Chapter

‘Religious Correctness’ and Justice

Jon D. Mikalson

in Greek Popular Religion in Greek Philosophy

Published in print June 2010 | ISBN: 9780199577835
Published online September 2010 | e-ISBN: 9780191723063 | DOI: http://dx.doi.org/10.1093/acprof:oso/9780199577835.003.0006
‘Religious Correctness’ and Justice

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This chapter opens with a discussion of ‘sound thinking’ (sophrosyne) as the underlying cause for proper religious behaviour. The focus, however, is on the relationship between ‘religious correctness’ (hosiotes) and justice in the philosophical tradition. Largely distinct in the popular religious tradition, Plato fuses them when he makes his gods concerned with all justice among humans and thus makes all acts of justice or injustice also religious rights or wrongs. Plato still keeps ‘religious correctness’ and justice distinct, however, and in his eschatological myths requires both for those who are to receive the greatest rewards. ‘Just and “religiously correct” ’ sum up the moral life and the moral individual. Both are required. The chapter closes with a discussion of the importance of justice, even at the popular level, in the charis relationship of the mutual exchange of favours between gods and humans.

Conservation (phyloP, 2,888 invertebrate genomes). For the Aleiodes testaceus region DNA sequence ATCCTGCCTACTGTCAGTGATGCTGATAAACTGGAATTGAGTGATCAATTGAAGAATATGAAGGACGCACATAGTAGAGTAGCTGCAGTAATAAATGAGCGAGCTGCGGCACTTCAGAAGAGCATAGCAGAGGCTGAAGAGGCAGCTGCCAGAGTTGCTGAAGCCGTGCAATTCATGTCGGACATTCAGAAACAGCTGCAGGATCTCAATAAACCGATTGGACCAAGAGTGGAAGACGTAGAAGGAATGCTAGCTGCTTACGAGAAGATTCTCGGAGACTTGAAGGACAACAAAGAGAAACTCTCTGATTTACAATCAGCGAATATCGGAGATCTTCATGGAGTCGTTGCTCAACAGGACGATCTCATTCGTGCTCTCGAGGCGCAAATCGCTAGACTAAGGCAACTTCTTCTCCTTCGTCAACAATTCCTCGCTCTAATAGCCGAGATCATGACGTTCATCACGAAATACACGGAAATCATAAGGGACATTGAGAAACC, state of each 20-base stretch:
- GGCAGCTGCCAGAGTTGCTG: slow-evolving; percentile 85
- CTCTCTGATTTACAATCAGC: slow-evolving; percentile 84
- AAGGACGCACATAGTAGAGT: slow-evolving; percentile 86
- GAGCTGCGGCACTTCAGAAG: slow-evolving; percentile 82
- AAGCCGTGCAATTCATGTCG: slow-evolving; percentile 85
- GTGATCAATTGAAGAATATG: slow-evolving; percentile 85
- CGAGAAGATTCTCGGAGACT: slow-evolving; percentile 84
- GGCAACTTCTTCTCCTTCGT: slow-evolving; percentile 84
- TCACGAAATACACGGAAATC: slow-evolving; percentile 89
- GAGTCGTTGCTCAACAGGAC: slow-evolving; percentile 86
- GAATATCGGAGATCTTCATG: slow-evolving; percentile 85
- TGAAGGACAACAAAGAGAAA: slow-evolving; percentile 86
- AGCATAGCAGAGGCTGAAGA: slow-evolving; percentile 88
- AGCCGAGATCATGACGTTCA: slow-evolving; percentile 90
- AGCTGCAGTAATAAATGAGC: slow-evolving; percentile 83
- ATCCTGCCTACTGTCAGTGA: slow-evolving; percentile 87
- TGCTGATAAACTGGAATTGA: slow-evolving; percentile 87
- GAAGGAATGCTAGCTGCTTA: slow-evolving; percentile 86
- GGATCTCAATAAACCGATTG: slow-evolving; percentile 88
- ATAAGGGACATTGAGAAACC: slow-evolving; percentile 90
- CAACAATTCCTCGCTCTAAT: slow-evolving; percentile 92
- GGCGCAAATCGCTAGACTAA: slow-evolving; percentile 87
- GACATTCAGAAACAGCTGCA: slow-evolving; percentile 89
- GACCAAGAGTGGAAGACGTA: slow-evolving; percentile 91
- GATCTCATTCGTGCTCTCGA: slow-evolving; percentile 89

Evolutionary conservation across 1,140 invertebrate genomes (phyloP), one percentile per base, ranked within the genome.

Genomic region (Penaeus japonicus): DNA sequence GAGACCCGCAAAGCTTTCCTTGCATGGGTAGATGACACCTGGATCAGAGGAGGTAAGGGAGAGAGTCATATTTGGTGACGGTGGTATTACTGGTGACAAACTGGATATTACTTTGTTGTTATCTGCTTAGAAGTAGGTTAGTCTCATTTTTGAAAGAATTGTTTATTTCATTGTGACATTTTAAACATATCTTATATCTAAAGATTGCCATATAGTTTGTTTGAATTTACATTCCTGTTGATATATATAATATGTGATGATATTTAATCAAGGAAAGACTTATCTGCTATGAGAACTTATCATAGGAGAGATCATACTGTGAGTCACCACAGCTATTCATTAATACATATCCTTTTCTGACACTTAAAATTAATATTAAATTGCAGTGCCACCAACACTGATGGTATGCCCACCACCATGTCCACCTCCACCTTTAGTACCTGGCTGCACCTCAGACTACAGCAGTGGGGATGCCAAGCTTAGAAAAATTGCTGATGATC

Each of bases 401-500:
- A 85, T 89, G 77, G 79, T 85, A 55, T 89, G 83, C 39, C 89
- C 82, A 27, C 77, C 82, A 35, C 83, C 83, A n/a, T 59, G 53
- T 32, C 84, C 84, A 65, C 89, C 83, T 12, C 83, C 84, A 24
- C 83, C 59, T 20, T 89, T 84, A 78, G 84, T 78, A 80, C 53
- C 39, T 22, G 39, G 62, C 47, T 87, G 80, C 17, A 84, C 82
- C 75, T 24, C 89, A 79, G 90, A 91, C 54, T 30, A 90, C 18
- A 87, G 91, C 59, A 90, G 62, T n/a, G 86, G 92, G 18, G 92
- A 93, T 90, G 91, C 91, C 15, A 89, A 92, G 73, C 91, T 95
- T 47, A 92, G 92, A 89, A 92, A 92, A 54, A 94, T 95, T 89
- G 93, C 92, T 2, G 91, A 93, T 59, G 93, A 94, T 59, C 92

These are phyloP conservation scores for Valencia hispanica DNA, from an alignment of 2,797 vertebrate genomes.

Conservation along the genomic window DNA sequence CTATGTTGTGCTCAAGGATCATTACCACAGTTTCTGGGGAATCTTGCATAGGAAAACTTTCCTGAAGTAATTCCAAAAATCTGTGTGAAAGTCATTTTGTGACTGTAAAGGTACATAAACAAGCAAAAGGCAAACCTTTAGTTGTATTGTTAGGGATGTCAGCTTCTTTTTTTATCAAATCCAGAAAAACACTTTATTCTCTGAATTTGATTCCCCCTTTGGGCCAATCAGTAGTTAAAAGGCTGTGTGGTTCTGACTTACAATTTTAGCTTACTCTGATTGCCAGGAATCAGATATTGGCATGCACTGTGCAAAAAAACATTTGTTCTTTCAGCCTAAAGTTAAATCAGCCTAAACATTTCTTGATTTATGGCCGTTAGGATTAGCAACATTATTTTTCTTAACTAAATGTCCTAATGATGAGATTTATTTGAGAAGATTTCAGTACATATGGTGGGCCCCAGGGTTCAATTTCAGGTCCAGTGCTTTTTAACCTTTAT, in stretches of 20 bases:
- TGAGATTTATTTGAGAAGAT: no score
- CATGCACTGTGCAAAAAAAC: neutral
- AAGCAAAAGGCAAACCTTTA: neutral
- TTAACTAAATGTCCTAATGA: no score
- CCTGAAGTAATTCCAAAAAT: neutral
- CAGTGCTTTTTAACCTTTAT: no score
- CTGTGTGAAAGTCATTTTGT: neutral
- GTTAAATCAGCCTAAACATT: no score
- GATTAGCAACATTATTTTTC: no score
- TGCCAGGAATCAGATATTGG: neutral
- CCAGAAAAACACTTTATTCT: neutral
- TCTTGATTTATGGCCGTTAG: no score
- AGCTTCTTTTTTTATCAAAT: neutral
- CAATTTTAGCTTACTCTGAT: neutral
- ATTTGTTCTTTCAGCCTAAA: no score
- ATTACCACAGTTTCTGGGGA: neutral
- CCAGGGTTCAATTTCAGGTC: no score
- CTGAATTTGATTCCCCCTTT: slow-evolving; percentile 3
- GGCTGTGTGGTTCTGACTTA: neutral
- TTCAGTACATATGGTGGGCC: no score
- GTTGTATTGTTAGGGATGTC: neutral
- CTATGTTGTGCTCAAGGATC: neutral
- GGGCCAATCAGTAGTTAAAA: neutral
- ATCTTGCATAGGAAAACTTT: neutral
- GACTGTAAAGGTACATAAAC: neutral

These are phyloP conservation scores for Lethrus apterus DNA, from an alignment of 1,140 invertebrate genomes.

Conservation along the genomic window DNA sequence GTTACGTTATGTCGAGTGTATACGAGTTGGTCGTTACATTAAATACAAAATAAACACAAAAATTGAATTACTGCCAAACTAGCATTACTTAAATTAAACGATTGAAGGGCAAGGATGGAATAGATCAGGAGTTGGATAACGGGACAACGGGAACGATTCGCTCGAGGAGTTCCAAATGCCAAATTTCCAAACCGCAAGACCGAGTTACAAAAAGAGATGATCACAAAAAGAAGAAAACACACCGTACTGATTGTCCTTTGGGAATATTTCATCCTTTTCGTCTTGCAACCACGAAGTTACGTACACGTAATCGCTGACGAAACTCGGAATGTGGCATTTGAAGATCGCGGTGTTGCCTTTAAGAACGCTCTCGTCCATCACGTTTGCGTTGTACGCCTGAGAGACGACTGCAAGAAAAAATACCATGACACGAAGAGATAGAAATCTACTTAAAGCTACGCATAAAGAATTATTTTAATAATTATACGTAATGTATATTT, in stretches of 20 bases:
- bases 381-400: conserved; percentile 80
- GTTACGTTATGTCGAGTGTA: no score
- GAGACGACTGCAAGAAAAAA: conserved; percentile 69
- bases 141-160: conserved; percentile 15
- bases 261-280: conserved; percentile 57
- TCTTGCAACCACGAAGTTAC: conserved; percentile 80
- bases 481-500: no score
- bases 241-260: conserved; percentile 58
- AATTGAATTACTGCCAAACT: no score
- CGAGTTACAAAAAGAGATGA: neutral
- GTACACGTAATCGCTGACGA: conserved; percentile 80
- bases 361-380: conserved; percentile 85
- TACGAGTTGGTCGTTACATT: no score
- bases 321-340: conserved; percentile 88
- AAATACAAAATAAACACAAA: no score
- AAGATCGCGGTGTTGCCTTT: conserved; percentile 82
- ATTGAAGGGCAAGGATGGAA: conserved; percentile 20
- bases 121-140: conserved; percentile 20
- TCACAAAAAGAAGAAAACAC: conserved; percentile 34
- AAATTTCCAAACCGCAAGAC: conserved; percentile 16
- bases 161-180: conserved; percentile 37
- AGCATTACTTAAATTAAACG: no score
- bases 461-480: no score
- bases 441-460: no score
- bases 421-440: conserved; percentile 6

Keywords: sophrosyne; hosiotes; charis; justice; Plato; moral life; myths

Chapter.  9238 words. 

Subjects: Classical Philosophy

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